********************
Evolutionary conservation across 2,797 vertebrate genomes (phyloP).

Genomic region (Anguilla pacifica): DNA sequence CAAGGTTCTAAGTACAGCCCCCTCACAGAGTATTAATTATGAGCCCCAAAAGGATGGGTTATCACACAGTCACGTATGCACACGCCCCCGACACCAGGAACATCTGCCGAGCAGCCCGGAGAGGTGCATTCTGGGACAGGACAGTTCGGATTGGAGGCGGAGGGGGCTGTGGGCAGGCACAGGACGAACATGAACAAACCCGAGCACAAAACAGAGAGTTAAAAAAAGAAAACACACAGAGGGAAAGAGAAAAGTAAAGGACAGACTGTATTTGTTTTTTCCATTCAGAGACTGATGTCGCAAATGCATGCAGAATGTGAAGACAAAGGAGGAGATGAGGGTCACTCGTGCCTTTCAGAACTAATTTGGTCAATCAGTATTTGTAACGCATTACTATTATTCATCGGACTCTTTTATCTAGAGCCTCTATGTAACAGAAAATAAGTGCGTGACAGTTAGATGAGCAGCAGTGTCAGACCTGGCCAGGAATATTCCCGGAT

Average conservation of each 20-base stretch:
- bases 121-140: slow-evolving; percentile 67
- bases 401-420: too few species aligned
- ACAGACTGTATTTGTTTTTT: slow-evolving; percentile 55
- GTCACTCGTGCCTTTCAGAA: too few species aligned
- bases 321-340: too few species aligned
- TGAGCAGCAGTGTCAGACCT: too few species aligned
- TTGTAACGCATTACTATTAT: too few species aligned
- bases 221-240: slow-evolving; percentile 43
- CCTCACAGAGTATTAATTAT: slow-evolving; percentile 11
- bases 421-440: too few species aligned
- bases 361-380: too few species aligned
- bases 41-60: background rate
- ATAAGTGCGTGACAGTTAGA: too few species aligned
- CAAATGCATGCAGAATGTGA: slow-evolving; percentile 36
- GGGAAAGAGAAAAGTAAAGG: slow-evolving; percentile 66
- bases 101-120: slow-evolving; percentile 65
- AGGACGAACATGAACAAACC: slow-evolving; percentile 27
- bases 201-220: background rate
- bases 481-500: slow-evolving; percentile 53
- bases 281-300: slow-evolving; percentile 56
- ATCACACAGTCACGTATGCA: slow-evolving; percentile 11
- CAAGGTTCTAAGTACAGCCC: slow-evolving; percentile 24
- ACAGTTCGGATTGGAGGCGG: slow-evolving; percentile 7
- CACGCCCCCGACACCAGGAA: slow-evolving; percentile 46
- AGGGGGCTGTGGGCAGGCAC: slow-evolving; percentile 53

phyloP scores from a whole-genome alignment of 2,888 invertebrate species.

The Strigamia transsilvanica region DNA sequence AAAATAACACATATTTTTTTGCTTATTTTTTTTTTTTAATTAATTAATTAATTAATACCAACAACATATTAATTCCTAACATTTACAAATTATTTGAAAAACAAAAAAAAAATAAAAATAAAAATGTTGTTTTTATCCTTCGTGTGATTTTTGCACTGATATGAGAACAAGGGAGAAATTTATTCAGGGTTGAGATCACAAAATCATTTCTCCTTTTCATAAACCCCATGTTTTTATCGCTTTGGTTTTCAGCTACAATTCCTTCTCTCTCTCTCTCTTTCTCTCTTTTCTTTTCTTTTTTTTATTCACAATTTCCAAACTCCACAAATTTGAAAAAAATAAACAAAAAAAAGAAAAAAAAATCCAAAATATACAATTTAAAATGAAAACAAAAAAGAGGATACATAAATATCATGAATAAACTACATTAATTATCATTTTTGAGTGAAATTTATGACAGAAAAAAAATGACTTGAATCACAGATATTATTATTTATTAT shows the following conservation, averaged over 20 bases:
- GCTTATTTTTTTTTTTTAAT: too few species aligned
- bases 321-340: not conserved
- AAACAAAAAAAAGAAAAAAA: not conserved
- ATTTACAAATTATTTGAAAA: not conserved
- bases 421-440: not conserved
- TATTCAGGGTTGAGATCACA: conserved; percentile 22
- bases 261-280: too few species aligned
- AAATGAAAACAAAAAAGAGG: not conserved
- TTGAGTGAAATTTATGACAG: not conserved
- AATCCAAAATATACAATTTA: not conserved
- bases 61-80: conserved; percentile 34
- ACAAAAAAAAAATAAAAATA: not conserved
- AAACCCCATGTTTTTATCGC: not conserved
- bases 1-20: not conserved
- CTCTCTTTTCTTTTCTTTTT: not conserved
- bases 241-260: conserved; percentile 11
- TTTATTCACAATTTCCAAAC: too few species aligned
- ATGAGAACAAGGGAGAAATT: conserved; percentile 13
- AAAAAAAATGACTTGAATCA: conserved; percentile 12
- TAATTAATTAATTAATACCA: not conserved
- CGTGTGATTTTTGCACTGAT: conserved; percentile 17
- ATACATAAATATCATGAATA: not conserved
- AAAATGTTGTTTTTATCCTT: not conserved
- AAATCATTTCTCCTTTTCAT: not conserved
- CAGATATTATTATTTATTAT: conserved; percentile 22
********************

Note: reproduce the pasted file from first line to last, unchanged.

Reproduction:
Evolutionary conservation across 2,797 vertebrate genomes (phyloP).

Genomic region (Anguilla pacifica): DNA sequence CAAGGTTCTAAGTACAGCCCCCTCACAGAGTATTAATTATGAGCCCCAAAAGGATGGGTTATCACACAGTCACGTATGCACACGCCCCCGACACCAGGAACATCTGCCGAGCAGCCCGGAGAGGTGCATTCTGGGACAGGACAGTTCGGATTGGAGGCGGAGGGGGCTGTGGGCAGGCACAGGACGAACATGAACAAACCCGAGCACAAAACAGAGAGTTAAAAAAAGAAAACACACAGAGGGAAAGAGAAAAGTAAAGGACAGACTGTATTTGTTTTTTCCATTCAGAGACTGATGTCGCAAATGCATGCAGAATGTGAAGACAAAGGAGGAGATGAGGGTCACTCGTGCCTTTCAGAACTAATTTGGTCAATCAGTATTTGTAACGCATTACTATTATTCATCGGACTCTTTTATCTAGAGCCTCTATGTAACAGAAAATAAGTGCGTGACAGTTAGATGAGCAGCAGTGTCAGACCTGGCCAGGAATATTCCCGGAT

Average conservation of each 20-base stretch:
- bases 121-140: slow-evolving; percentile 67
- bases 401-420: too few species aligned
- ACAGACTGTATTTGTTTTTT: slow-evolving; percentile 55
- GTCACTCGTGCCTTTCAGAA: too few species aligned
- bases 321-340: too few species aligned
- TGAGCAGCAGTGTCAGACCT: too few species aligned
- TTGTAACGCATTACTATTAT: too few species aligned
- bases 221-240: slow-evolving; percentile 43
- CCTCACAGAGTATTAATTAT: slow-evolving; percentile 11
- bases 421-440: too few species aligned
- bases 361-380: too few species aligned
- bases 41-60: background rate
- ATAAGTGCGTGACAGTTAGA: too few species aligned
- CAAATGCATGCAGAATGTGA: slow-evolving; percentile 36
- GGGAAAGAGAAAAGTAAAGG: slow-evolving; percentile 66
- bases 101-120: slow-evolving; percentile 65
- AGGACGAACATGAACAAACC: slow-evolving; percentile 27
- bases 201-220: background rate
- bases 481-500: slow-evolving; percentile 53
- bases 281-300: slow-evolving; percentile 56
- ATCACACAGTCACGTATGCA: slow-evolving; percentile 11
- CAAGGTTCTAAGTACAGCCC: slow-evolving; percentile 24
- ACAGTTCGGATTGGAGGCGG: slow-evolving; percentile 7
- CACGCCCCCGACACCAGGAA: slow-evolving; percentile 46
- AGGGGGCTGTGGGCAGGCAC: slow-evolving; percentile 53

phyloP scores from a whole-genome alignment of 2,888 invertebrate species.

The Strigamia transsilvanica region DNA sequence AAAATAACACATATTTTTTTGCTTATTTTTTTTTTTTAATTAATTAATTAATTAATACCAACAACATATTAATTCCTAACATTTACAAATTATTTGAAAAACAAAAAAAAAATAAAAATAAAAATGTTGTTTTTATCCTTCGTGTGATTTTTGCACTGATATGAGAACAAGGGAGAAATTTATTCAGGGTTGAGATCACAAAATCATTTCTCCTTTTCATAAACCCCATGTTTTTATCGCTTTGGTTTTCAGCTACAATTCCTTCTCTCTCTCTCTCTTTCTCTCTTTTCTTTTCTTTTTTTTATTCACAATTTCCAAACTCCACAAATTTGAAAAAAATAAACAAAAAAAAGAAAAAAAAATCCAAAATATACAATTTAAAATGAAAACAAAAAAGAGGATACATAAATATCATGAATAAACTACATTAATTATCATTTTTGAGTGAAATTTATGACAGAAAAAAAATGACTTGAATCACAGATATTATTATTTATTAT shows the following conservation, averaged over 20 bases:
- GCTTATTTTTTTTTTTTAAT: too few species aligned
- bases 321-340: not conserved
- AAACAAAAAAAAGAAAAAAA: not conserved
- ATTTACAAATTATTTGAAAA: not conserved
- bases 421-440: not conserved
- TATTCAGGGTTGAGATCACA: conserved; percentile 22
- bases 261-280: too few species aligned
- AAATGAAAACAAAAAAGAGG: not conserved
- TTGAGTGAAATTTATGACAG: not conserved
- AATCCAAAATATACAATTTA: not conserved
- bases 61-80: conserved; percentile 34
- ACAAAAAAAAAATAAAAATA: not conserved
- AAACCCCATGTTTTTATCGC: not conserved
- bases 1-20: not conserved
- CTCTCTTTTCTTTTCTTTTT: not conserved
- bases 241-260: conserved; percentile 11
- TTTATTCACAATTTCCAAAC: too few species aligned
- ATGAGAACAAGGGAGAAATT: conserved; percentile 13
- AAAAAAAATGACTTGAATCA: conserved; percentile 12
- TAATTAATTAATTAATACCA: not conserved
- CGTGTGATTTTTGCACTGAT: conserved; percentile 17
- ATACATAAATATCATGAATA: not conserved
- AAAATGTTGTTTTTATCCTT: not conserved
- AAATCATTTCTCCTTTTCAT: not conserved
- CAGATATTATTATTTATTAT: conserved; percentile 22